The pain you will feel when having the tattoo removal done using laser with most likely make you rethink about getting rid of the ink.
While the pain is substantial, most people do not find it overly excruciating. Some liken it to the pain of splatters of hot oil from a frying pan or that of snapping an elastic band on the skin. In short, how much of the pain of laser tattoo removal you can endure is subject to your pain threshold, which may also need you to consider the location of the tatt. As you stew over that discovery, you also should consider using topical anesthesia such as numbing creams, painkillers, or injections to help you cope with the pain.
What Do They Use?
Given the pain you will feel; you might think of the laser tattoo removal device as a fire-spouting machine. It uses Q-switched lasers that emit a single colored, light energy that pulsates every nanosecond in a precise wavelength. The light beams directly to the skin and is designed to be absorbed by the tattoo ink particles.
It shutters them into minute particles that slowly dissipate without damaging the skin. The tiny ink particles are absorbed into the skin and then flushed out by your immune system as it makes the previous tattooed area to heal and the tatt to fade over several treatments. The laser targets the inked pigments of the dermal layer of your skin shuttering the ink with the fire it spits on your skin.
How Does The Ink Leave Your System?
You may be surprised to hear that you wee it out. After the laser removal session, the shuttered ink particles are absorbed into your bloodstream and expelled by your kidneys for you to urinate. The funny thing is that you will be told these and expect to your urine to be black or have a dark color. That is not the case, and nor will your sweat. The process with not harm your liver or kidneys, though it is often done a few tattoos at a time with enough time between sessions to avoid any unhealthy risks.
How Long Is The Removal Process?
Laser tattoo removal can last for months depending on the number and nature of the tattoos with 6 -10 sessions needed for each tattoo and spaced at least a month apart. You are given around four weeks to allow the skin to heal and the body to expel the broken ink. Some dermatologists may opt to work on a tattoo three times per session at intervals of twenty minutes between each. The pain you will feel may make those twenty minutes feel like twenty hours, but the removal sessions are often quick. It will take around thirty seconds for a single round and a session lasting ten minutes or less. If you want some more info, see hee http://www.dore.sg/tattoo-removal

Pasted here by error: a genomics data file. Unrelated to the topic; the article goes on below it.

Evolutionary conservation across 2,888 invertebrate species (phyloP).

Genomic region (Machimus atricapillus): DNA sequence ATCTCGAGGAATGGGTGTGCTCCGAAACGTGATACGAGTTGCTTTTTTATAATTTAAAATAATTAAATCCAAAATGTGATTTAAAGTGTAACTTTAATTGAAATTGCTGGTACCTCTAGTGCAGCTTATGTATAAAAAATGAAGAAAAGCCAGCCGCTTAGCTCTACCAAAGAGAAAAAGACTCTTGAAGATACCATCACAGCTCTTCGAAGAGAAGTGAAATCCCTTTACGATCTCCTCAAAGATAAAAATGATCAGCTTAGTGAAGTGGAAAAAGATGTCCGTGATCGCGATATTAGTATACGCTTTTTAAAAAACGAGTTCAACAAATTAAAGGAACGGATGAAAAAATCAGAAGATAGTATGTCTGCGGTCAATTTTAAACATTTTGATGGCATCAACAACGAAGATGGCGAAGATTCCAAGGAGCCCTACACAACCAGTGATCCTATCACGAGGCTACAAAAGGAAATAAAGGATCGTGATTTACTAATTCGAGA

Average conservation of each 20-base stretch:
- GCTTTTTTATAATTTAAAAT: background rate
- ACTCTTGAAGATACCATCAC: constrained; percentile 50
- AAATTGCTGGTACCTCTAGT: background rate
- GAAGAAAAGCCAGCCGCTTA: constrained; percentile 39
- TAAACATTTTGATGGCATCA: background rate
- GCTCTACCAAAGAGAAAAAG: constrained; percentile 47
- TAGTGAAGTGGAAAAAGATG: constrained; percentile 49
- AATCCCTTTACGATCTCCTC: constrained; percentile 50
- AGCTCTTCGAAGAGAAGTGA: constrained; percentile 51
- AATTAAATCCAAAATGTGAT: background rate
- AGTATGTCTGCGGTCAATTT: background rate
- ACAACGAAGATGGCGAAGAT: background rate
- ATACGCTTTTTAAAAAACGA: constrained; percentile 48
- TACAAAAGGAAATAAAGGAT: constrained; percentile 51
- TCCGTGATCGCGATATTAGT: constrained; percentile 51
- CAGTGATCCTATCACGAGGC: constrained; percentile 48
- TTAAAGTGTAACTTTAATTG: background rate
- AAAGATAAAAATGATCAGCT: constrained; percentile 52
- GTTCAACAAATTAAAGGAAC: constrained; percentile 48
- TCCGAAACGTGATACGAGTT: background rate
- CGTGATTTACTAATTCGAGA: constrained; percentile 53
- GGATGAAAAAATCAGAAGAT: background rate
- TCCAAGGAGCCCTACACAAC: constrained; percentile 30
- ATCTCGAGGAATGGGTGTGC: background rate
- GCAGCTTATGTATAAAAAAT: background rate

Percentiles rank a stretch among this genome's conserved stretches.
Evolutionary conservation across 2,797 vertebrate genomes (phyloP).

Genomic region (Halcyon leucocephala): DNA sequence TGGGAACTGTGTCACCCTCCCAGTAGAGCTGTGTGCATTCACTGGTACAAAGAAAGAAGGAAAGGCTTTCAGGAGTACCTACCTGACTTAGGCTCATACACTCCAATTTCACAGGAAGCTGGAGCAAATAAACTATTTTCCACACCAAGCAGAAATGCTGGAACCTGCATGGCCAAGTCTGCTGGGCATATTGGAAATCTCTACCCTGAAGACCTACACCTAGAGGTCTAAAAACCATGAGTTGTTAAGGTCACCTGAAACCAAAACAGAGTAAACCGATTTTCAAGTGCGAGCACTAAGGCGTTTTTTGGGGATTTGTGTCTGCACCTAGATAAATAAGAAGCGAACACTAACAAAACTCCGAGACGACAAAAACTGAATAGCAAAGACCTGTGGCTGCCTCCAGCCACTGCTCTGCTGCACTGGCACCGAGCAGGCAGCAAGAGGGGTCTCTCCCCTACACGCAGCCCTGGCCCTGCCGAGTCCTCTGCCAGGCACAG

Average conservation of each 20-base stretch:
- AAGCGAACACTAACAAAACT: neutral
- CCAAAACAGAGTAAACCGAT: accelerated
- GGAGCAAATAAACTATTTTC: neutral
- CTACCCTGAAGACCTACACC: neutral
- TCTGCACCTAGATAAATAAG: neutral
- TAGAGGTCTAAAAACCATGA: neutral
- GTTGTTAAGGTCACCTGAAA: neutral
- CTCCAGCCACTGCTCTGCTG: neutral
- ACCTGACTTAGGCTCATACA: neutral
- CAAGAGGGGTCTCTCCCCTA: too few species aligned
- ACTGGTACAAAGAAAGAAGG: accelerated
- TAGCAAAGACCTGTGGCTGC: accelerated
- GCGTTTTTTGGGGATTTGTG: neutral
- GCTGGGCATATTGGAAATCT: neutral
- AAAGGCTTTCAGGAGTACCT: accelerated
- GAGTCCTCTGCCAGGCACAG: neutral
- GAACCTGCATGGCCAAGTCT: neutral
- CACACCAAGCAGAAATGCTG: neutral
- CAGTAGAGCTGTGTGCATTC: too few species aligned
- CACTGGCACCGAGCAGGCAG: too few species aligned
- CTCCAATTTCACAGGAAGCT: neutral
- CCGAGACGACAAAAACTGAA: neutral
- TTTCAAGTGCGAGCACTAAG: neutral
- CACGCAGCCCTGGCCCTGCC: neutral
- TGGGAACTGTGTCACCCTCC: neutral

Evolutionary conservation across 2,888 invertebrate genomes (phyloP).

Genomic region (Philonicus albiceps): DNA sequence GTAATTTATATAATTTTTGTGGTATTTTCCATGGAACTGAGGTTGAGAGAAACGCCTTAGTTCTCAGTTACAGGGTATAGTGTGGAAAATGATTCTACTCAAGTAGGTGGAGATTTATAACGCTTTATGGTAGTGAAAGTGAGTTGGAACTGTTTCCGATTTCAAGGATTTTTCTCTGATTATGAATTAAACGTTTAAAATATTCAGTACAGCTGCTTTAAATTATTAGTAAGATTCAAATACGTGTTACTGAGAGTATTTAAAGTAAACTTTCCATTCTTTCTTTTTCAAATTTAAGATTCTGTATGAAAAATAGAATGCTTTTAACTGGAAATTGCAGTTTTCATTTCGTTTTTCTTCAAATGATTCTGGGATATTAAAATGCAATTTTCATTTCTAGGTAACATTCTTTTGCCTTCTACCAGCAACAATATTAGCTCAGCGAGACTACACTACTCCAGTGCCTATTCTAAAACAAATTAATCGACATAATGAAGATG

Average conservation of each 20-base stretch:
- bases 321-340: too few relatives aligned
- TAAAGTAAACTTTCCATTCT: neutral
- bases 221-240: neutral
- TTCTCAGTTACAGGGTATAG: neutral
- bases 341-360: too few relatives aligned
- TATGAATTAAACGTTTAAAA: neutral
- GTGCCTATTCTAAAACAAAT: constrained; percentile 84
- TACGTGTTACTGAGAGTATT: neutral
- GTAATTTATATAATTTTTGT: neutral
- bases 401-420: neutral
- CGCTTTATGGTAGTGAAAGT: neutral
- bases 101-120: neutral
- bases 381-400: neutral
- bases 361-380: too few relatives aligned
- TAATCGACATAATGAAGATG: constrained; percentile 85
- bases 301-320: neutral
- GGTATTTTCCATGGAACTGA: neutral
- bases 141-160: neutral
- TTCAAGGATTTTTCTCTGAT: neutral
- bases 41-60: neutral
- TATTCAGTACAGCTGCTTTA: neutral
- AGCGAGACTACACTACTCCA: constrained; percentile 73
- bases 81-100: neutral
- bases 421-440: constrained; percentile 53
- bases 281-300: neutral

What Does Laser Tattoo Removal Cost?
It is possible to have the tattoos removed for free on the NHS, but this is on special circumstances such as having an allergic reaction to the tattoos or the tatts are causing your severe psychological trauma. The NHS route is not something that some taxpayers are particularly happy about. And if you do not qualify for the NHS option, then be prepared to have the laser tattoo removal burn more than just your skin. The costs of the laser removal vary from clinic to clinic with prices ranging between $60 and $80 per session. Since it takes around 6 – 10, then costs shoot up to anywhere between $360 and $800.
How Is The Healing Process?
The skin will not show any changes minutes after the laser tattoo removal procedure, but the effects of the treatment will manifest soon after. Swelling, temporary darkening of the tatt, redness around the tattooed areas, and puss-filled blister may appear. They should not make you panic, will subside with time (after a week or two). If that is not the case, then you should see your doctor.
Laser tattoo removal aftercare advice:
Since your skin will have puss-filled blisters, redness, and swelling, it is important that you know how to take care of the area so that you speed up the healing process. You can place an ice pack over the area to ease the pain and use topical antibiotic ointment to prevent infections. You can bandage the area. Applying antibacterial cream and using an SPF will also help. But whatever you do, do not pick the blisters or scratch the at times itchy swelling.